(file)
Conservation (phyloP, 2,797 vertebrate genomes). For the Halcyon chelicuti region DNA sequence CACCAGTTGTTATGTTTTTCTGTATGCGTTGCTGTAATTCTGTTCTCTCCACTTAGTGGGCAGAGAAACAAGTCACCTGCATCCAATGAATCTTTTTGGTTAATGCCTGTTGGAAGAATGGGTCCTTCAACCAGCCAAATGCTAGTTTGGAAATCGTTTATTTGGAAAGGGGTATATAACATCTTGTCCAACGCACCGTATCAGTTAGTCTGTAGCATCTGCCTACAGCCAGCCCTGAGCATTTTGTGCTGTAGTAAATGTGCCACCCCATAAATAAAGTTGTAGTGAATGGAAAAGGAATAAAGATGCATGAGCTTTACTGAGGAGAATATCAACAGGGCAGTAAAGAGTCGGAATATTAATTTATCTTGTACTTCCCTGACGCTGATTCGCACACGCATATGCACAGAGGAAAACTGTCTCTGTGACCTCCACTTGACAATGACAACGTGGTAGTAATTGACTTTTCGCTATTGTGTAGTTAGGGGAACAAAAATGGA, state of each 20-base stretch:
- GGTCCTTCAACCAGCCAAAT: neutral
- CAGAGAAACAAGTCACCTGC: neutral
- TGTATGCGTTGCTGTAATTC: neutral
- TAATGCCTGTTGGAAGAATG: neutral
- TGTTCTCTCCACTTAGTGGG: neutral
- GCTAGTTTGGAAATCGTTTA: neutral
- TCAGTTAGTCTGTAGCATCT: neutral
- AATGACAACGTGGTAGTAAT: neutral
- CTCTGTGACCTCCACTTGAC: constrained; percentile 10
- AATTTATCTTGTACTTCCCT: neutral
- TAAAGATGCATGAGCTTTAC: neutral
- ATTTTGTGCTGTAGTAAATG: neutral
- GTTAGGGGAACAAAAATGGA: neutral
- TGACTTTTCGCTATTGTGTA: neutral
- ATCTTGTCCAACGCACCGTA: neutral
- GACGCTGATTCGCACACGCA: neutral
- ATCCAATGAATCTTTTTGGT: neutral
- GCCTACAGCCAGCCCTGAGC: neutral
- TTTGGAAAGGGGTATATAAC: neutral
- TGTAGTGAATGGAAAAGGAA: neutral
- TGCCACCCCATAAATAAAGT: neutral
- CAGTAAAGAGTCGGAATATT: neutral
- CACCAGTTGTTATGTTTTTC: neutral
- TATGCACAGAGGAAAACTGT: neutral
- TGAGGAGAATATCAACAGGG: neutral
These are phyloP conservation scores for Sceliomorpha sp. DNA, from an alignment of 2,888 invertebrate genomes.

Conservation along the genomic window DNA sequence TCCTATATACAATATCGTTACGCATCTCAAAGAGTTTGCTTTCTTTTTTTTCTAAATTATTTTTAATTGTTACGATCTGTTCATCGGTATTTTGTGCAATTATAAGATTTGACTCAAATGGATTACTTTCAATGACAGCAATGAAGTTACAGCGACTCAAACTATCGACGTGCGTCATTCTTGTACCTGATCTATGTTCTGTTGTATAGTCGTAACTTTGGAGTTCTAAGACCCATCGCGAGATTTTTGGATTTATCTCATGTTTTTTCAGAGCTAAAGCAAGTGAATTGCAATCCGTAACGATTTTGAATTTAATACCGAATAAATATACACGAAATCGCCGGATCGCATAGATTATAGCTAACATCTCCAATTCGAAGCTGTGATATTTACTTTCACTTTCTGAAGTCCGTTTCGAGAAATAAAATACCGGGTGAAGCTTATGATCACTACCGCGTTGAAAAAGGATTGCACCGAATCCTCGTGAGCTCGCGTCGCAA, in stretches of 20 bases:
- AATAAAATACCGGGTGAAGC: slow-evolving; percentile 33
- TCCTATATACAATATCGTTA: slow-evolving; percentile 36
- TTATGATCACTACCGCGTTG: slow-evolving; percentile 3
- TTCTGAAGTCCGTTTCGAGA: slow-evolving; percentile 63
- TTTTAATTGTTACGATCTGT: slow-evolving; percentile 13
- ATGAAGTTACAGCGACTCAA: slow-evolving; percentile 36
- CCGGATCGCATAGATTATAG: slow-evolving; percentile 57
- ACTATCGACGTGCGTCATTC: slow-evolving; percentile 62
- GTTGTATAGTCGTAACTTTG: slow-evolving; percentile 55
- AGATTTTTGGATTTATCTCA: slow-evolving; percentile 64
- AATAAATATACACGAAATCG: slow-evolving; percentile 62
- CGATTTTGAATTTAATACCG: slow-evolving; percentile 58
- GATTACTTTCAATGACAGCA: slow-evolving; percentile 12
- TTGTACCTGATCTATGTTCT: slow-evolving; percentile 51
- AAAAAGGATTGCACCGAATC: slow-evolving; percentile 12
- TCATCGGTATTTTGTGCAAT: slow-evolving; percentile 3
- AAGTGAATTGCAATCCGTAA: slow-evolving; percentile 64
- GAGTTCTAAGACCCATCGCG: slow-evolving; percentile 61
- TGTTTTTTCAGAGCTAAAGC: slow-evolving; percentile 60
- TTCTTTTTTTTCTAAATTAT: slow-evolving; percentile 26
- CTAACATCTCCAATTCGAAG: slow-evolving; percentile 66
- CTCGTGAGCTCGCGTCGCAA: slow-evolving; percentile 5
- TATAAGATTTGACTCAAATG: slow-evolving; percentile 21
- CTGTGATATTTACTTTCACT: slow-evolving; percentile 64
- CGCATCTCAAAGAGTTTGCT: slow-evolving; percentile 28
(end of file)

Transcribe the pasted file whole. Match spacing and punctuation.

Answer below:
Conservation (phyloP, 2,797 vertebrate genomes). For the Halcyon chelicuti region DNA sequence CACCAGTTGTTATGTTTTTCTGTATGCGTTGCTGTAATTCTGTTCTCTCCACTTAGTGGGCAGAGAAACAAGTCACCTGCATCCAATGAATCTTTTTGGTTAATGCCTGTTGGAAGAATGGGTCCTTCAACCAGCCAAATGCTAGTTTGGAAATCGTTTATTTGGAAAGGGGTATATAACATCTTGTCCAACGCACCGTATCAGTTAGTCTGTAGCATCTGCCTACAGCCAGCCCTGAGCATTTTGTGCTGTAGTAAATGTGCCACCCCATAAATAAAGTTGTAGTGAATGGAAAAGGAATAAAGATGCATGAGCTTTACTGAGGAGAATATCAACAGGGCAGTAAAGAGTCGGAATATTAATTTATCTTGTACTTCCCTGACGCTGATTCGCACACGCATATGCACAGAGGAAAACTGTCTCTGTGACCTCCACTTGACAATGACAACGTGGTAGTAATTGACTTTTCGCTATTGTGTAGTTAGGGGAACAAAAATGGA, state of each 20-base stretch:
- GGTCCTTCAACCAGCCAAAT: neutral
- CAGAGAAACAAGTCACCTGC: neutral
- TGTATGCGTTGCTGTAATTC: neutral
- TAATGCCTGTTGGAAGAATG: neutral
- TGTTCTCTCCACTTAGTGGG: neutral
- GCTAGTTTGGAAATCGTTTA: neutral
- TCAGTTAGTCTGTAGCATCT: neutral
- AATGACAACGTGGTAGTAAT: neutral
- CTCTGTGACCTCCACTTGAC: constrained; percentile 10
- AATTTATCTTGTACTTCCCT: neutral
- TAAAGATGCATGAGCTTTAC: neutral
- ATTTTGTGCTGTAGTAAATG: neutral
- GTTAGGGGAACAAAAATGGA: neutral
- TGACTTTTCGCTATTGTGTA: neutral
- ATCTTGTCCAACGCACCGTA: neutral
- GACGCTGATTCGCACACGCA: neutral
- ATCCAATGAATCTTTTTGGT: neutral
- GCCTACAGCCAGCCCTGAGC: neutral
- TTTGGAAAGGGGTATATAAC: neutral
- TGTAGTGAATGGAAAAGGAA: neutral
- TGCCACCCCATAAATAAAGT: neutral
- CAGTAAAGAGTCGGAATATT: neutral
- CACCAGTTGTTATGTTTTTC: neutral
- TATGCACAGAGGAAAACTGT: neutral
- TGAGGAGAATATCAACAGGG: neutral
These are phyloP conservation scores for Sceliomorpha sp. DNA, from an alignment of 2,888 invertebrate genomes.

Conservation along the genomic window DNA sequence TCCTATATACAATATCGTTACGCATCTCAAAGAGTTTGCTTTCTTTTTTTTCTAAATTATTTTTAATTGTTACGATCTGTTCATCGGTATTTTGTGCAATTATAAGATTTGACTCAAATGGATTACTTTCAATGACAGCAATGAAGTTACAGCGACTCAAACTATCGACGTGCGTCATTCTTGTACCTGATCTATGTTCTGTTGTATAGTCGTAACTTTGGAGTTCTAAGACCCATCGCGAGATTTTTGGATTTATCTCATGTTTTTTCAGAGCTAAAGCAAGTGAATTGCAATCCGTAACGATTTTGAATTTAATACCGAATAAATATACACGAAATCGCCGGATCGCATAGATTATAGCTAACATCTCCAATTCGAAGCTGTGATATTTACTTTCACTTTCTGAAGTCCGTTTCGAGAAATAAAATACCGGGTGAAGCTTATGATCACTACCGCGTTGAAAAAGGATTGCACCGAATCCTCGTGAGCTCGCGTCGCAA, in stretches of 20 bases:
- AATAAAATACCGGGTGAAGC: slow-evolving; percentile 33
- TCCTATATACAATATCGTTA: slow-evolving; percentile 36
- TTATGATCACTACCGCGTTG: slow-evolving; percentile 3
- TTCTGAAGTCCGTTTCGAGA: slow-evolving; percentile 63
- TTTTAATTGTTACGATCTGT: slow-evolving; percentile 13
- ATGAAGTTACAGCGACTCAA: slow-evolving; percentile 36
- CCGGATCGCATAGATTATAG: slow-evolving; percentile 57
- ACTATCGACGTGCGTCATTC: slow-evolving; percentile 62
- GTTGTATAGTCGTAACTTTG: slow-evolving; percentile 55
- AGATTTTTGGATTTATCTCA: slow-evolving; percentile 64
- AATAAATATACACGAAATCG: slow-evolving; percentile 62
- CGATTTTGAATTTAATACCG: slow-evolving; percentile 58
- GATTACTTTCAATGACAGCA: slow-evolving; percentile 12
- TTGTACCTGATCTATGTTCT: slow-evolving; percentile 51
- AAAAAGGATTGCACCGAATC: slow-evolving; percentile 12
- TCATCGGTATTTTGTGCAAT: slow-evolving; percentile 3
- AAGTGAATTGCAATCCGTAA: slow-evolving; percentile 64
- GAGTTCTAAGACCCATCGCG: slow-evolving; percentile 61
- TGTTTTTTCAGAGCTAAAGC: slow-evolving; percentile 60
- TTCTTTTTTTTCTAAATTAT: slow-evolving; percentile 26
- CTAACATCTCCAATTCGAAG: slow-evolving; percentile 66
- CTCGTGAGCTCGCGTCGCAA: slow-evolving; percentile 5
- TATAAGATTTGACTCAAATG: slow-evolving; percentile 21
- CTGTGATATTTACTTTCACT: slow-evolving; percentile 64
- CGCATCTCAAAGAGTTTGCT: slow-evolving; percentile 28